“Our garden of everyday: No. 4 Crocus of faithful love”

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Crocus

Crocus longiflorus

Coming from a ever-green part of the world, I am in constant awe about the seasons. The long winter turning into hopeful spring and flowers are the best messengers of the days of light and warmth to come. My garden is now full of crocus: under the trees, through the paves, and smiling from any little available crevice. Sometimes these brave flowers defy the snow and show their purple and yellow tip through the white cloud… but this is not the case this winter (well, not so far!).

For this drawing I decided on a composition with the classic botanic illustration with some elements of design. I decided on three sections of the paper, and working on the “transitional” elements of the plant. In doing so I chose to keep a linear design,  the stem emerging from the bulb, becoming leaf, pistil and petals. I also added small details about the flower, the seed and the primeval corn.  I feel that this is a good way of adding to the charm of this flower, and today seems to be an appropriate day for letting charm and dare to play…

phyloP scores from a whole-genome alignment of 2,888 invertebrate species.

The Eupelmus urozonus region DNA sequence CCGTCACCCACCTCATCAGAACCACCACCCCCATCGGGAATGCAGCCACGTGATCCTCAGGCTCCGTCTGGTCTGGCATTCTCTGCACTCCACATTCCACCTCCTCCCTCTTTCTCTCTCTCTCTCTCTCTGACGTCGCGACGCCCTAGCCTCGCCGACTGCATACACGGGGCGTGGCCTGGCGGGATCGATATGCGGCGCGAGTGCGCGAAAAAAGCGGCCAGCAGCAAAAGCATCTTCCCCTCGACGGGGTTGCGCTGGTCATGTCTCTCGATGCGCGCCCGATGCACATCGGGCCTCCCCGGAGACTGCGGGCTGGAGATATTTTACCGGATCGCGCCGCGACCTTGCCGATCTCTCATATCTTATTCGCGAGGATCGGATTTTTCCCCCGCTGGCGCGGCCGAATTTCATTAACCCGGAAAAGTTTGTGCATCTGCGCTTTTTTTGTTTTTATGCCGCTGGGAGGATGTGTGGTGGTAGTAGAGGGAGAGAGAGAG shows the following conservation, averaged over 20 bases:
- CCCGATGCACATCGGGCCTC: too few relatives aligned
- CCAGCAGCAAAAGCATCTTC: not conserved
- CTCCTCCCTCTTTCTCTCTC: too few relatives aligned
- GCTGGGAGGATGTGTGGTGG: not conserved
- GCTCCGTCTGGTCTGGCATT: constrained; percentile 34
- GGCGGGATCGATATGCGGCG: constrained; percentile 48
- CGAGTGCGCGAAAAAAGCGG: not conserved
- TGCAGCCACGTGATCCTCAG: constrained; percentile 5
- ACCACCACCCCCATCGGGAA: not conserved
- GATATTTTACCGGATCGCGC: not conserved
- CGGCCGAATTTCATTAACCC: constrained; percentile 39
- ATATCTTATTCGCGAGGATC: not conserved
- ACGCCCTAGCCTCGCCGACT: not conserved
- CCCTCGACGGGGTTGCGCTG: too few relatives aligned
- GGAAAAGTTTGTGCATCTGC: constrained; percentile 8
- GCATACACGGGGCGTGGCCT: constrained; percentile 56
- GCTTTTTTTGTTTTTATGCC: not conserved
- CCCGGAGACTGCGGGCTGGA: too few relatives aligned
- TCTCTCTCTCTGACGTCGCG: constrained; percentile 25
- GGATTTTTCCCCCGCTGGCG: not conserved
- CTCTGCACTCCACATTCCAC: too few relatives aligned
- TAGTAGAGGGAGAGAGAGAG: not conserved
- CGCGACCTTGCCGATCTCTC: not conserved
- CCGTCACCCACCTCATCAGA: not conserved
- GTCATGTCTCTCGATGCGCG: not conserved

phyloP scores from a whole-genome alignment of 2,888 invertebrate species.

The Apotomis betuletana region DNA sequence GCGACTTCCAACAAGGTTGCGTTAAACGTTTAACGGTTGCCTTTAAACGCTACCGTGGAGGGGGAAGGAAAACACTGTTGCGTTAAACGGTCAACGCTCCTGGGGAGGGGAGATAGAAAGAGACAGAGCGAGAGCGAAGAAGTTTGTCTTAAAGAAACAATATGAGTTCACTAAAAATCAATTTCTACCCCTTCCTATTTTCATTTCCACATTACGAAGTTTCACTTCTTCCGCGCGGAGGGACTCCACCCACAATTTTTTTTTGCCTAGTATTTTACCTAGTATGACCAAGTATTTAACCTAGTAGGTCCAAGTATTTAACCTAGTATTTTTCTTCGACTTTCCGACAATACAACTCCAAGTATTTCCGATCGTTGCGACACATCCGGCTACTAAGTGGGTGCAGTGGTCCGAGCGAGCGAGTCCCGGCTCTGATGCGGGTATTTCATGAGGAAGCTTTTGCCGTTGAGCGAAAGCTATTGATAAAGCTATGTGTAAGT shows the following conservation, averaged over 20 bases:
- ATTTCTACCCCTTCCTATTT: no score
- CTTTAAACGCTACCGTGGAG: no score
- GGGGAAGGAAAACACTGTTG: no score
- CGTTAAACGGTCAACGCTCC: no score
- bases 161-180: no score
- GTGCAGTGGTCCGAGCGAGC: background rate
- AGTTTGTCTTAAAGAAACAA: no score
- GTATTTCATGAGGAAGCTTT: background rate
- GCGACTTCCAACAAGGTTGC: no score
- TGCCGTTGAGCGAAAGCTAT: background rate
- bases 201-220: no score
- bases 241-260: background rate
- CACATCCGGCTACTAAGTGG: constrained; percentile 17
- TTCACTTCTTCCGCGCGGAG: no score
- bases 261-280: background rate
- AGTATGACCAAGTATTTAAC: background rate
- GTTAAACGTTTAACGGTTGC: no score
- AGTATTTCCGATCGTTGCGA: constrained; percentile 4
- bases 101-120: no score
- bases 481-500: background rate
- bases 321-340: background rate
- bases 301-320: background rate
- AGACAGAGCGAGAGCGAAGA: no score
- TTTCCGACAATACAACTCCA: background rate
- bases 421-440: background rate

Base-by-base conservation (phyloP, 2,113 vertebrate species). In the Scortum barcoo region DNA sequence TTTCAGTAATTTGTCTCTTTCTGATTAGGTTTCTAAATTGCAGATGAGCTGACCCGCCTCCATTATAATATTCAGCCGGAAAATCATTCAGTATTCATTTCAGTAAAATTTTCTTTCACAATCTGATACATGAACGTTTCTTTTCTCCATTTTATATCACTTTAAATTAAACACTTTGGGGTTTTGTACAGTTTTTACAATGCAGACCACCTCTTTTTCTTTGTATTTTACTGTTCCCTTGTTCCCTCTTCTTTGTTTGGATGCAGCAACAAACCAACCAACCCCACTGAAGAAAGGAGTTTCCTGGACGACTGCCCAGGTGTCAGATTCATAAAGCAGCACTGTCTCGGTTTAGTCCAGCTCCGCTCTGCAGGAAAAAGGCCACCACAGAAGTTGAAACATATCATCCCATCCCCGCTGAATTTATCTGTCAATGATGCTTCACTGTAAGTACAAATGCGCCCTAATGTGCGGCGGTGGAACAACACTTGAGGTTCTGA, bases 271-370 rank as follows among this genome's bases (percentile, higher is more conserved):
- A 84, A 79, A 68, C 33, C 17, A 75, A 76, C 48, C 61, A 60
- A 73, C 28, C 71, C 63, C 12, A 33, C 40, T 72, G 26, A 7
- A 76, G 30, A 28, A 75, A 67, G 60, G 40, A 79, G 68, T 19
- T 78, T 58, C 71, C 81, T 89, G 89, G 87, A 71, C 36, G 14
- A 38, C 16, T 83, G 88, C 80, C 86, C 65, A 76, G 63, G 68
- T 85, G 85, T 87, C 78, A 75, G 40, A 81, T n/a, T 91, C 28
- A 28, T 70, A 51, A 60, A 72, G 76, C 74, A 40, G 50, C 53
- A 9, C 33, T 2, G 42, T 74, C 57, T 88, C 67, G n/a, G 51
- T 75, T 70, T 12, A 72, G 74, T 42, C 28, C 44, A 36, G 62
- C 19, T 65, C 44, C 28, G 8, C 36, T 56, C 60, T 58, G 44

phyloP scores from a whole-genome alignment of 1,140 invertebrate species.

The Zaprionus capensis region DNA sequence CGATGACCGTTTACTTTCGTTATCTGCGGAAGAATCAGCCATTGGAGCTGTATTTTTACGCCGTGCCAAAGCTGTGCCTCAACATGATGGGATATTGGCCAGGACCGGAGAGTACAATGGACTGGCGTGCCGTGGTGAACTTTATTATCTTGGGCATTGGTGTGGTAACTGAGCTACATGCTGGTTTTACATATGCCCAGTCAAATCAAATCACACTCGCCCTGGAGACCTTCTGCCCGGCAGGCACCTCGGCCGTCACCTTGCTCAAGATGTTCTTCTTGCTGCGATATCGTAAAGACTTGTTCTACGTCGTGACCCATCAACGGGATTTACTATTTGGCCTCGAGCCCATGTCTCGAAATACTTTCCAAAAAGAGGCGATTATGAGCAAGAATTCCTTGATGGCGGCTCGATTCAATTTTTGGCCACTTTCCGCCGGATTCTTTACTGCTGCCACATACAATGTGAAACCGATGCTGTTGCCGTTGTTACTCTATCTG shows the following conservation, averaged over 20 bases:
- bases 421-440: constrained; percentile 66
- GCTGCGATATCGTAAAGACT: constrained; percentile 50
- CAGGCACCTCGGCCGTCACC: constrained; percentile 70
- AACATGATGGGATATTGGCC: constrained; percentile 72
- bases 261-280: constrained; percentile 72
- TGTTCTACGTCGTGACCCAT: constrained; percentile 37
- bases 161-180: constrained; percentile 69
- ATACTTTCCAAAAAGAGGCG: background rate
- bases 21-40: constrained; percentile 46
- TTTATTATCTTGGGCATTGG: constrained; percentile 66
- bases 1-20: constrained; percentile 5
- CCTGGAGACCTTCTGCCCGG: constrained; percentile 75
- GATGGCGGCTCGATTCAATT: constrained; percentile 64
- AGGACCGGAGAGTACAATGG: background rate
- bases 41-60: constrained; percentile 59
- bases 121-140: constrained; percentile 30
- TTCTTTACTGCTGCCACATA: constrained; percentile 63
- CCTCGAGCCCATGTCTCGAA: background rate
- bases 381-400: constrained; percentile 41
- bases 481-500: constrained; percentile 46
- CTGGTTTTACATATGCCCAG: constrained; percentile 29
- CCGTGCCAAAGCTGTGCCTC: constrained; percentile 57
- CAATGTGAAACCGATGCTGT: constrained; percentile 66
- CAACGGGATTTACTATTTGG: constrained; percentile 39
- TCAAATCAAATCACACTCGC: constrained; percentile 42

This plant is widely present in all Europe, from Crete to England, and its flowers have been used as dye, as a perfume, for rituals and also for medicine.  It seems that the crocus was greatly valued in ancient world, according to this website, angelfire, there are several legends that make of crocus the quintessential flower of love (watch out red rose!)

“Young Crocus was a shepherd boy of fine and noble spirit. He fell deeply in love with the lovely nymph Smilax. The gods were so impressed with the depth of his devotion, that they granted him immortality and turned him into a flower. To ensure that they could be forever together, Smilax was transformed as an evergreen, the yew. “

And another legend connects the crocus with Valentinus (from the St. Valentin Day):

” Valentinus was a Third Century Roman physician who administered natural remedies. He was also a practicing Christian priest and prayed for his patients’ healing. Unfortunately, Christian practices were not permitted under the reign of Claudius II, and Valentine was arrested and sentenced to death. The jailor’s blind daughter was one of Valentine’s patients. Just before his excecution, Valentine handed the jailor a note for the blind girl. In the note, he had wrapped a yellow crocus, the source of one of his healing herbs, saffron. As the jailor’s blind daughter opened the note, her sight was restored and the first flower she saw was the yellow crocus which rivals the sun in its brightness.

On the note, the physician had penned the following message:
~From your Valentine.~

It was the physician’s last message and the world’s first valentine. The day was February 14, 270 AD.”

So before the end of this Valentine month, love and hope for the whole year!

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